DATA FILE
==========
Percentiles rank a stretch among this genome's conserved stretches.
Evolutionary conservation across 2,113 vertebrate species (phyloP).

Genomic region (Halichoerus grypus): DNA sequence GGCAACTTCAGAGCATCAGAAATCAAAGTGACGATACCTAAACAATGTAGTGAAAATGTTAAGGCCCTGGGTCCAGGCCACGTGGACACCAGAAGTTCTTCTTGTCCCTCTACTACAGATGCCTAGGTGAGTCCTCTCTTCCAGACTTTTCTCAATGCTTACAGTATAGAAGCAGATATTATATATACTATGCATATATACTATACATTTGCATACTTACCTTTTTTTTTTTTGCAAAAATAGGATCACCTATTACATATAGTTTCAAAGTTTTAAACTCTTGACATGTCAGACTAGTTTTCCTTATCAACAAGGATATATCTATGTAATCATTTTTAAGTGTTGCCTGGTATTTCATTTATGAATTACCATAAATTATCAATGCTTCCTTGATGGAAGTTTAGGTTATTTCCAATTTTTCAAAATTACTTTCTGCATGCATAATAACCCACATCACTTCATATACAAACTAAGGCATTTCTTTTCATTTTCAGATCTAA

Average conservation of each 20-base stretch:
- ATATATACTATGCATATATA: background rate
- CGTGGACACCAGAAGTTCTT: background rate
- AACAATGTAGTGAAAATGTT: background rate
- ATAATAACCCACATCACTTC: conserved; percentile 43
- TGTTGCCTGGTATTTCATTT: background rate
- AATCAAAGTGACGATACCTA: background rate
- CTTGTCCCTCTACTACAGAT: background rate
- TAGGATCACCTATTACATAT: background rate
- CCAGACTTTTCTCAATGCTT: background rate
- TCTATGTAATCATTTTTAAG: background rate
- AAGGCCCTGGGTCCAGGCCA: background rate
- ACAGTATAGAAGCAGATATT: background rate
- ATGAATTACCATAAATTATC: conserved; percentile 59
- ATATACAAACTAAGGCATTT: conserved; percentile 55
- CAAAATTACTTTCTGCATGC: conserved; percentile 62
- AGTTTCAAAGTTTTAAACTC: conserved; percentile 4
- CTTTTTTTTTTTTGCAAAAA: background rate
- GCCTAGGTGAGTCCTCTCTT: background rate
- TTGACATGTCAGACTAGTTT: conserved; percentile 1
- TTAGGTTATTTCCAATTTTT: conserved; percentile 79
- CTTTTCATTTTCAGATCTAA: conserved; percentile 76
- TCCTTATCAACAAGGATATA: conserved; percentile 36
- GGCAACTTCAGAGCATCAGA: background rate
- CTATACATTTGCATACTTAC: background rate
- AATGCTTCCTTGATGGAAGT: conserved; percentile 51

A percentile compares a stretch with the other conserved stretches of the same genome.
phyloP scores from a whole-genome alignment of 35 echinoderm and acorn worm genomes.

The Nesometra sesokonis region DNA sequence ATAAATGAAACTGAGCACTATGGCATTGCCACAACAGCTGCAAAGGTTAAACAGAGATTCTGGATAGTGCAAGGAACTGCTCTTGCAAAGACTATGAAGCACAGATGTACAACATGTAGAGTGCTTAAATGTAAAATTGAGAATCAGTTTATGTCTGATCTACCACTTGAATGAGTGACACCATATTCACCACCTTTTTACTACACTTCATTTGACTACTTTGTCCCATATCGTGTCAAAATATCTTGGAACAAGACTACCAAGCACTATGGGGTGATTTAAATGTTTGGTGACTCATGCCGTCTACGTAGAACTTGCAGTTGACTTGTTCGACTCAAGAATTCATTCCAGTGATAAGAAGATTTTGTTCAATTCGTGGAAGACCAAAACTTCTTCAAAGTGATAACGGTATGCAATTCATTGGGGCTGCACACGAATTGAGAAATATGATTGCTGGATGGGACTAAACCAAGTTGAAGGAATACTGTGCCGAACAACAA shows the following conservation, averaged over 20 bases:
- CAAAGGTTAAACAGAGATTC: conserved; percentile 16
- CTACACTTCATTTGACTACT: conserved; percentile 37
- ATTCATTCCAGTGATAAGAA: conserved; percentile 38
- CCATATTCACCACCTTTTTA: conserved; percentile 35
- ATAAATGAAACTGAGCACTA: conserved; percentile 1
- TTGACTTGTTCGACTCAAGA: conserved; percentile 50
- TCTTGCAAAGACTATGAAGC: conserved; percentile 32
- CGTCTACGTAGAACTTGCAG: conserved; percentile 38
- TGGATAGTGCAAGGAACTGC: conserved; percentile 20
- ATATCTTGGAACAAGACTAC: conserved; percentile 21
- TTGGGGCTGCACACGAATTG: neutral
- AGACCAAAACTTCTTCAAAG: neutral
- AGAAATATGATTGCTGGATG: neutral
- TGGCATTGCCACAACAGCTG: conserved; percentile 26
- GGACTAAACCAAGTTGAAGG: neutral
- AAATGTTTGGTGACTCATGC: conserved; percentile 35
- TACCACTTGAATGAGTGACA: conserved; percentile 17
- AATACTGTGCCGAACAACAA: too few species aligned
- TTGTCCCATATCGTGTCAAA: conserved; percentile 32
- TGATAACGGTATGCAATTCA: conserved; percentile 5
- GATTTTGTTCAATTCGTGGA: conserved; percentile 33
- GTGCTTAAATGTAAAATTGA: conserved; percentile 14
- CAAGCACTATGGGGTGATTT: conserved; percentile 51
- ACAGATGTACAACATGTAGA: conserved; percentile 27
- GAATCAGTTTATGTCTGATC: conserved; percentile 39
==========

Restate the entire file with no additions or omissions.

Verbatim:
Percentiles rank a stretch among this genome's conserved stretches.
Evolutionary conservation across 2,113 vertebrate species (phyloP).

Genomic region (Halichoerus grypus): DNA sequence GGCAACTTCAGAGCATCAGAAATCAAAGTGACGATACCTAAACAATGTAGTGAAAATGTTAAGGCCCTGGGTCCAGGCCACGTGGACACCAGAAGTTCTTCTTGTCCCTCTACTACAGATGCCTAGGTGAGTCCTCTCTTCCAGACTTTTCTCAATGCTTACAGTATAGAAGCAGATATTATATATACTATGCATATATACTATACATTTGCATACTTACCTTTTTTTTTTTTGCAAAAATAGGATCACCTATTACATATAGTTTCAAAGTTTTAAACTCTTGACATGTCAGACTAGTTTTCCTTATCAACAAGGATATATCTATGTAATCATTTTTAAGTGTTGCCTGGTATTTCATTTATGAATTACCATAAATTATCAATGCTTCCTTGATGGAAGTTTAGGTTATTTCCAATTTTTCAAAATTACTTTCTGCATGCATAATAACCCACATCACTTCATATACAAACTAAGGCATTTCTTTTCATTTTCAGATCTAA

Average conservation of each 20-base stretch:
- ATATATACTATGCATATATA: background rate
- CGTGGACACCAGAAGTTCTT: background rate
- AACAATGTAGTGAAAATGTT: background rate
- ATAATAACCCACATCACTTC: conserved; percentile 43
- TGTTGCCTGGTATTTCATTT: background rate
- AATCAAAGTGACGATACCTA: background rate
- CTTGTCCCTCTACTACAGAT: background rate
- TAGGATCACCTATTACATAT: background rate
- CCAGACTTTTCTCAATGCTT: background rate
- TCTATGTAATCATTTTTAAG: background rate
- AAGGCCCTGGGTCCAGGCCA: background rate
- ACAGTATAGAAGCAGATATT: background rate
- ATGAATTACCATAAATTATC: conserved; percentile 59
- ATATACAAACTAAGGCATTT: conserved; percentile 55
- CAAAATTACTTTCTGCATGC: conserved; percentile 62
- AGTTTCAAAGTTTTAAACTC: conserved; percentile 4
- CTTTTTTTTTTTTGCAAAAA: background rate
- GCCTAGGTGAGTCCTCTCTT: background rate
- TTGACATGTCAGACTAGTTT: conserved; percentile 1
- TTAGGTTATTTCCAATTTTT: conserved; percentile 79
- CTTTTCATTTTCAGATCTAA: conserved; percentile 76
- TCCTTATCAACAAGGATATA: conserved; percentile 36
- GGCAACTTCAGAGCATCAGA: background rate
- CTATACATTTGCATACTTAC: background rate
- AATGCTTCCTTGATGGAAGT: conserved; percentile 51

A percentile compares a stretch with the other conserved stretches of the same genome.
phyloP scores from a whole-genome alignment of 35 echinoderm and acorn worm genomes.

The Nesometra sesokonis region DNA sequence ATAAATGAAACTGAGCACTATGGCATTGCCACAACAGCTGCAAAGGTTAAACAGAGATTCTGGATAGTGCAAGGAACTGCTCTTGCAAAGACTATGAAGCACAGATGTACAACATGTAGAGTGCTTAAATGTAAAATTGAGAATCAGTTTATGTCTGATCTACCACTTGAATGAGTGACACCATATTCACCACCTTTTTACTACACTTCATTTGACTACTTTGTCCCATATCGTGTCAAAATATCTTGGAACAAGACTACCAAGCACTATGGGGTGATTTAAATGTTTGGTGACTCATGCCGTCTACGTAGAACTTGCAGTTGACTTGTTCGACTCAAGAATTCATTCCAGTGATAAGAAGATTTTGTTCAATTCGTGGAAGACCAAAACTTCTTCAAAGTGATAACGGTATGCAATTCATTGGGGCTGCACACGAATTGAGAAATATGATTGCTGGATGGGACTAAACCAAGTTGAAGGAATACTGTGCCGAACAACAA shows the following conservation, averaged over 20 bases:
- CAAAGGTTAAACAGAGATTC: conserved; percentile 16
- CTACACTTCATTTGACTACT: conserved; percentile 37
- ATTCATTCCAGTGATAAGAA: conserved; percentile 38
- CCATATTCACCACCTTTTTA: conserved; percentile 35
- ATAAATGAAACTGAGCACTA: conserved; percentile 1
- TTGACTTGTTCGACTCAAGA: conserved; percentile 50
- TCTTGCAAAGACTATGAAGC: conserved; percentile 32
- CGTCTACGTAGAACTTGCAG: conserved; percentile 38
- TGGATAGTGCAAGGAACTGC: conserved; percentile 20
- ATATCTTGGAACAAGACTAC: conserved; percentile 21
- TTGGGGCTGCACACGAATTG: neutral
- AGACCAAAACTTCTTCAAAG: neutral
- AGAAATATGATTGCTGGATG: neutral
- TGGCATTGCCACAACAGCTG: conserved; percentile 26
- GGACTAAACCAAGTTGAAGG: neutral
- AAATGTTTGGTGACTCATGC: conserved; percentile 35
- TACCACTTGAATGAGTGACA: conserved; percentile 17
- AATACTGTGCCGAACAACAA: too few species aligned
- TTGTCCCATATCGTGTCAAA: conserved; percentile 32
- TGATAACGGTATGCAATTCA: conserved; percentile 5
- GATTTTGTTCAATTCGTGGA: conserved; percentile 33
- GTGCTTAAATGTAAAATTGA: conserved; percentile 14
- CAAGCACTATGGGGTGATTT: conserved; percentile 51
- ACAGATGTACAACATGTAGA: conserved; percentile 27
- GAATCAGTTTATGTCTGATC: conserved; percentile 39